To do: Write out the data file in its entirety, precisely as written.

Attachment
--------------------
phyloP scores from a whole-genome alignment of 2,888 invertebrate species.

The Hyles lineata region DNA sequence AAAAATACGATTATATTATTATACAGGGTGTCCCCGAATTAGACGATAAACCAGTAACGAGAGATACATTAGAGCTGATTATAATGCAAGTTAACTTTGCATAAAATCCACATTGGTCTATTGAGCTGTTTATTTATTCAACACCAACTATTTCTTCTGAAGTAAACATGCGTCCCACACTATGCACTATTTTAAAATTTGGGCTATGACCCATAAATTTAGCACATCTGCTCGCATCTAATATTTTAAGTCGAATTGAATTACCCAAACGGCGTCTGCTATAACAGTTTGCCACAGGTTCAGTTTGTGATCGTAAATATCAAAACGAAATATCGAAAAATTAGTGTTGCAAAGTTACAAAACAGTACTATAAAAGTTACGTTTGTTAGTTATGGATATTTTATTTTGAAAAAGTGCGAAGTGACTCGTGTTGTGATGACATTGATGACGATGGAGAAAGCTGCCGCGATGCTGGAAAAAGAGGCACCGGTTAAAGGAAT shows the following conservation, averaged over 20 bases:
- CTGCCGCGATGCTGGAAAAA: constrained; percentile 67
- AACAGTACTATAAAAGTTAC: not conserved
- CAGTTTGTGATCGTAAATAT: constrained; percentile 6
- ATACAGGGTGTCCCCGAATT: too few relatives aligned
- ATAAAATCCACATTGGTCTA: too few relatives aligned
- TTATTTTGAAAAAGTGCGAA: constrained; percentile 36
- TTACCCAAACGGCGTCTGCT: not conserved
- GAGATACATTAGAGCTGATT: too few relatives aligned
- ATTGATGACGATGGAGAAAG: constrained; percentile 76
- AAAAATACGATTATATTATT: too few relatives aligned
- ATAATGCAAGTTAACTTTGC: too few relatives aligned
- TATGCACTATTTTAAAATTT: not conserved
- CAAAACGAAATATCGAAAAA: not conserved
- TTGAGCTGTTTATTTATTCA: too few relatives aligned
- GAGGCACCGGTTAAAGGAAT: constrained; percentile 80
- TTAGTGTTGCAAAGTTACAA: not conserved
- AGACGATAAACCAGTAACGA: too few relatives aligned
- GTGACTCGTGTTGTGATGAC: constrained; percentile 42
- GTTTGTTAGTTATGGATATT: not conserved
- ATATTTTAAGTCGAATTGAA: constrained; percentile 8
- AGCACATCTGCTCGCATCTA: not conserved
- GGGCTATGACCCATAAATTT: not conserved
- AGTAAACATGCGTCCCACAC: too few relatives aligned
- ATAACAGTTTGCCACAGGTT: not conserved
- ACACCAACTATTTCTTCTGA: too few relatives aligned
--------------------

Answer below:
phyloP scores from a whole-genome alignment of 2,888 invertebrate species.

The Hyles lineata region DNA sequence AAAAATACGATTATATTATTATACAGGGTGTCCCCGAATTAGACGATAAACCAGTAACGAGAGATACATTAGAGCTGATTATAATGCAAGTTAACTTTGCATAAAATCCACATTGGTCTATTGAGCTGTTTATTTATTCAACACCAACTATTTCTTCTGAAGTAAACATGCGTCCCACACTATGCACTATTTTAAAATTTGGGCTATGACCCATAAATTTAGCACATCTGCTCGCATCTAATATTTTAAGTCGAATTGAATTACCCAAACGGCGTCTGCTATAACAGTTTGCCACAGGTTCAGTTTGTGATCGTAAATATCAAAACGAAATATCGAAAAATTAGTGTTGCAAAGTTACAAAACAGTACTATAAAAGTTACGTTTGTTAGTTATGGATATTTTATTTTGAAAAAGTGCGAAGTGACTCGTGTTGTGATGACATTGATGACGATGGAGAAAGCTGCCGCGATGCTGGAAAAAGAGGCACCGGTTAAAGGAAT shows the following conservation, averaged over 20 bases:
- CTGCCGCGATGCTGGAAAAA: constrained; percentile 67
- AACAGTACTATAAAAGTTAC: not conserved
- CAGTTTGTGATCGTAAATAT: constrained; percentile 6
- ATACAGGGTGTCCCCGAATT: too few relatives aligned
- ATAAAATCCACATTGGTCTA: too few relatives aligned
- TTATTTTGAAAAAGTGCGAA: constrained; percentile 36
- TTACCCAAACGGCGTCTGCT: not conserved
- GAGATACATTAGAGCTGATT: too few relatives aligned
- ATTGATGACGATGGAGAAAG: constrained; percentile 76
- AAAAATACGATTATATTATT: too few relatives aligned
- ATAATGCAAGTTAACTTTGC: too few relatives aligned
- TATGCACTATTTTAAAATTT: not conserved
- CAAAACGAAATATCGAAAAA: not conserved
- TTGAGCTGTTTATTTATTCA: too few relatives aligned
- GAGGCACCGGTTAAAGGAAT: constrained; percentile 80
- TTAGTGTTGCAAAGTTACAA: not conserved
- AGACGATAAACCAGTAACGA: too few relatives aligned
- GTGACTCGTGTTGTGATGAC: constrained; percentile 42
- GTTTGTTAGTTATGGATATT: not conserved
- ATATTTTAAGTCGAATTGAA: constrained; percentile 8
- AGCACATCTGCTCGCATCTA: not conserved
- GGGCTATGACCCATAAATTT: not conserved
- AGTAAACATGCGTCCCACAC: too few relatives aligned
- ATAACAGTTTGCCACAGGTT: not conserved
- ACACCAACTATTTCTTCTGA: too few relatives aligned